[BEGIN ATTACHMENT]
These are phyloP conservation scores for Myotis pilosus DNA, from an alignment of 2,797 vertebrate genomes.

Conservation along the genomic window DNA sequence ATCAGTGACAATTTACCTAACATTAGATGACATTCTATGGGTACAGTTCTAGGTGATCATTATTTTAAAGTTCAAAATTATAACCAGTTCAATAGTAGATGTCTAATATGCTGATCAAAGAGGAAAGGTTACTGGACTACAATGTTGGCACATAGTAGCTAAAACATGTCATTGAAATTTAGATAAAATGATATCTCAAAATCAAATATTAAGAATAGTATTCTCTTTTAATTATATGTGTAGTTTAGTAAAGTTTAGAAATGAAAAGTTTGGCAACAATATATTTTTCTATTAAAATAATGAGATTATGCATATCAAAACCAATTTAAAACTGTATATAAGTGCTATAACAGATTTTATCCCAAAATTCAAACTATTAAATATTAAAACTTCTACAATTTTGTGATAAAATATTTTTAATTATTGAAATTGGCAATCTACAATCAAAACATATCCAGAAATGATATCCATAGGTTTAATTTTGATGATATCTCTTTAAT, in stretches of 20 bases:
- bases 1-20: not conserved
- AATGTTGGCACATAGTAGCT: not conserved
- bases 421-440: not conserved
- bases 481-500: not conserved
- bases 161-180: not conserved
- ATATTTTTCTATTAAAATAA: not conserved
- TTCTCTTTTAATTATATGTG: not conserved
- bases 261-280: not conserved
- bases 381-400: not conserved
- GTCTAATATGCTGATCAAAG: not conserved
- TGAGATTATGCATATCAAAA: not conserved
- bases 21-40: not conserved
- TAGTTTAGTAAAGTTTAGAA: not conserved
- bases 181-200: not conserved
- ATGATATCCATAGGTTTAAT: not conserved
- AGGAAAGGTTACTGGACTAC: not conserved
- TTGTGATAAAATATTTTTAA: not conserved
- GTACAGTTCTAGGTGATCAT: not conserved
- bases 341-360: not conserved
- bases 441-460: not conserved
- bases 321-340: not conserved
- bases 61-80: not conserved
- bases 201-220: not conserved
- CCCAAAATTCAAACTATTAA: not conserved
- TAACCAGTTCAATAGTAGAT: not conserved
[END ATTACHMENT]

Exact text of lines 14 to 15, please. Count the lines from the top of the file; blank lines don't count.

- bases 21-40: not conserved
- TAGTTTAGTAAAGTTTAGAA: not conserved